Features appear in each issue of Pennsylvania Heritage showcasing a variety of subjects from various periods and geographic locations in Pennsylvania.

“One of the largest and most complete establishments of its kind in the world”

During the 1870s and the early part of the twentieth century, the hemlock sole-leather tanning industry boomed in northern Pennsylvania. As reported in the Scientific American, January 21, 1882:

From Port Jervis almost to Lake Erie, a vast industry is conducted in the manufacture of hemlock sole leather. It is only about twenty years since this region was first largely occupied by tanners. but there are comparatively few sections here now, throughout its whole extent, where tanners have not prospected, as it were, in looking out favorable locations for their tanneries. Every new railroad, and every minor branch of a road, running through land on which hemlock timber stands, has added new facilities for reaching the bark supplies necessary for the tanner. and many such roads have been built expressly for this purpose; but the supply is yet abundant, on going back far enough from the thickly settled portions of the country, and probably will continue to do so for at least a generation yet to come.

This photo essay portrays the operation of the Bruns­wick Tannery located in Morris/Hoytville, Tioga County. Described with detail in the Scientific American article. it was reported to be “one of the largest and most complete establishments of its kind in the world.” Located in the dense hemlock wilderness of Tioga County, it was estimated that the thousands of acres surrounding the tannery could yield from eight to fifteen cords of bark per acre; and, clearly such an ample supply was needed since each 150 to 175 pounds of good sole leather required about 2,000 pounds of tanning bark.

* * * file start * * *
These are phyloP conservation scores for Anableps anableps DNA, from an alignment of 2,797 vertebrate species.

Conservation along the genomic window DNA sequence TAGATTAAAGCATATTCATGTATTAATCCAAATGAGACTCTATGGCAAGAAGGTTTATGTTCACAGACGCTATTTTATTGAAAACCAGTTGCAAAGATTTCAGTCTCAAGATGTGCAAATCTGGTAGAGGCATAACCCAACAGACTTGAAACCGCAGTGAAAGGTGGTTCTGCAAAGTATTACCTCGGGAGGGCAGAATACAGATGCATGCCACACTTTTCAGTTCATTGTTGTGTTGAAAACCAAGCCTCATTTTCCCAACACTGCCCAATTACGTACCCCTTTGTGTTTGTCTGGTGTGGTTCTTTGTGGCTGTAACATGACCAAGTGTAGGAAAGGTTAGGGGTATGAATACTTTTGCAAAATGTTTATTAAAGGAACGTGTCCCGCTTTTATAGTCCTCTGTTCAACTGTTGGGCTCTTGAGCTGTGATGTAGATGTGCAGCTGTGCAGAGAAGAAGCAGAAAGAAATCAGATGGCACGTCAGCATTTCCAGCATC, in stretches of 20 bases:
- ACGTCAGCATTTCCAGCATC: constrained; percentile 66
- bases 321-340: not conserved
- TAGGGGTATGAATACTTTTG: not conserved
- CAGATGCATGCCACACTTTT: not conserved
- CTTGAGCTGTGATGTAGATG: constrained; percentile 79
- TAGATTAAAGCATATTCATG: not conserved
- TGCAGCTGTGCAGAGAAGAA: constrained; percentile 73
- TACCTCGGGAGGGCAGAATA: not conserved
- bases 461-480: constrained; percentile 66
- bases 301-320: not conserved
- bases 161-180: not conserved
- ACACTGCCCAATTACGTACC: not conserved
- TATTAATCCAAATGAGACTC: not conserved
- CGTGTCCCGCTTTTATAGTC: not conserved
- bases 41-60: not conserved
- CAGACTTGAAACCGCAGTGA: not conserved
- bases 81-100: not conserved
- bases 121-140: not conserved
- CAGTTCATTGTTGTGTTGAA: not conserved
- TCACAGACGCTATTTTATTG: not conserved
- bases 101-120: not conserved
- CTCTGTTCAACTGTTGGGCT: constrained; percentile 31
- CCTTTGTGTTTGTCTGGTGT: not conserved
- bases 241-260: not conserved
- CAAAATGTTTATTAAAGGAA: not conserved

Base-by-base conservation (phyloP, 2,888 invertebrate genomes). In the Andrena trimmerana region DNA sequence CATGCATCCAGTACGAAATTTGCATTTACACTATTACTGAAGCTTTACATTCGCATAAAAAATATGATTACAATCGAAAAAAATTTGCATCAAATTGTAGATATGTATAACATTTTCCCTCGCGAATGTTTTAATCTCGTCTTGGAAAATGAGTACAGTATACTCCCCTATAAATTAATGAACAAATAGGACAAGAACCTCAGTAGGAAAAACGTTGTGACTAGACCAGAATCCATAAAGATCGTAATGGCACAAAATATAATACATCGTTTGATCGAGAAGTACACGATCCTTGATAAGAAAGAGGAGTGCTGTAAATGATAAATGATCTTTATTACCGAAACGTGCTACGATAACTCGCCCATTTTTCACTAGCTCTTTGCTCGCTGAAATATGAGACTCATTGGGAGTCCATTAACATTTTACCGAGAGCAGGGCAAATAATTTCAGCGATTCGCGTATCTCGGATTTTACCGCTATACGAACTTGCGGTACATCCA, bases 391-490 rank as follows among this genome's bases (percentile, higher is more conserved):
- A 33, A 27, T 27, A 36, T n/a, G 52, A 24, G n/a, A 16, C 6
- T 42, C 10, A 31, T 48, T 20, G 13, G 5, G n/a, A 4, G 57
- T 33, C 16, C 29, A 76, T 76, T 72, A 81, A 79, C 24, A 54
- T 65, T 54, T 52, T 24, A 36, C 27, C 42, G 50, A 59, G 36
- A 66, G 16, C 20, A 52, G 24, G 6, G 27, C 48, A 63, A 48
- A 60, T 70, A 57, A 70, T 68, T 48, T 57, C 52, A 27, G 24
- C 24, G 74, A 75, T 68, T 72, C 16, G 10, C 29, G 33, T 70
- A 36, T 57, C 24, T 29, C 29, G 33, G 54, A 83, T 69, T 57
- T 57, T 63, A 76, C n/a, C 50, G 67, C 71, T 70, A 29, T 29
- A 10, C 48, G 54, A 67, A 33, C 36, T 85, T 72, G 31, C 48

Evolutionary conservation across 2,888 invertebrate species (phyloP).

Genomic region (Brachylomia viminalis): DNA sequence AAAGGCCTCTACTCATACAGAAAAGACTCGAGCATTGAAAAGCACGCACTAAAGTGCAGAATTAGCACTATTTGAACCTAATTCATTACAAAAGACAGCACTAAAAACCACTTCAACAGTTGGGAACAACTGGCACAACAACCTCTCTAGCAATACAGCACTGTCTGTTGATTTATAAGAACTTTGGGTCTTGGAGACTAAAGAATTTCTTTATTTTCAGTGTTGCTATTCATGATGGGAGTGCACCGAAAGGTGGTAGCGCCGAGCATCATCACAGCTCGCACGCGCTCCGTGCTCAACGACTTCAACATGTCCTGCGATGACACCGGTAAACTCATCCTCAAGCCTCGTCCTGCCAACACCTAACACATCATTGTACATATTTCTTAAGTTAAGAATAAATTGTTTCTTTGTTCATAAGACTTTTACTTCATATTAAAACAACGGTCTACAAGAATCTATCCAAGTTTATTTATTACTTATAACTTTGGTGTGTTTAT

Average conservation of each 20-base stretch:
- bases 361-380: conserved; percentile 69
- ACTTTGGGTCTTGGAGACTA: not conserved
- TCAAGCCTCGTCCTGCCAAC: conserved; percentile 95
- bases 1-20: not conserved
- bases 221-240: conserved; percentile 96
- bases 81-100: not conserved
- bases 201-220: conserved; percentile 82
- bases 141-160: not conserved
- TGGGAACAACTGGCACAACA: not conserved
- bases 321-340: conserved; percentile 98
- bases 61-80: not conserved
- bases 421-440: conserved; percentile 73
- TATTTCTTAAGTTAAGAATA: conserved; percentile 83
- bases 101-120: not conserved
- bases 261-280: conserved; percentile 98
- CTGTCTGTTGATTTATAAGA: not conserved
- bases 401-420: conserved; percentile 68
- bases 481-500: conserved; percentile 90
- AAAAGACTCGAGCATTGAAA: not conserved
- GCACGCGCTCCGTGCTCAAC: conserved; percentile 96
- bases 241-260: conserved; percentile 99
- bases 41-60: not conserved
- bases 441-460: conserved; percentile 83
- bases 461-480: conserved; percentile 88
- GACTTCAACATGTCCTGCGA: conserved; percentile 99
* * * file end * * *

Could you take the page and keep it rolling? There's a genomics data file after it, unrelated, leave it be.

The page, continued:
A Rare Overview of the Tannery

Besides bark, a tannery needed an abundant supply of fresh water and able laborers. On the right of this photo­graph, one of the few remaining of the tanning operation, one may note the clear waters of Babbs Creek flowing be­side the tannery. Left of center sits the large white square house of the superintendent; to the right, the three houses of his so-called “straw-bosses”; and then the company store and buildings for the company horses. In the foreground are several of the eighty company houses built for the laborers. Prior to the construction of the tannery, there were about 600 residents in Morris Township. During its opera lion from 1882 to 1912, the township’s population rose to about 1,800. When the tannery closed, the popula­tion dropped back to about 800.


A Shanty Camp of Bark Peelers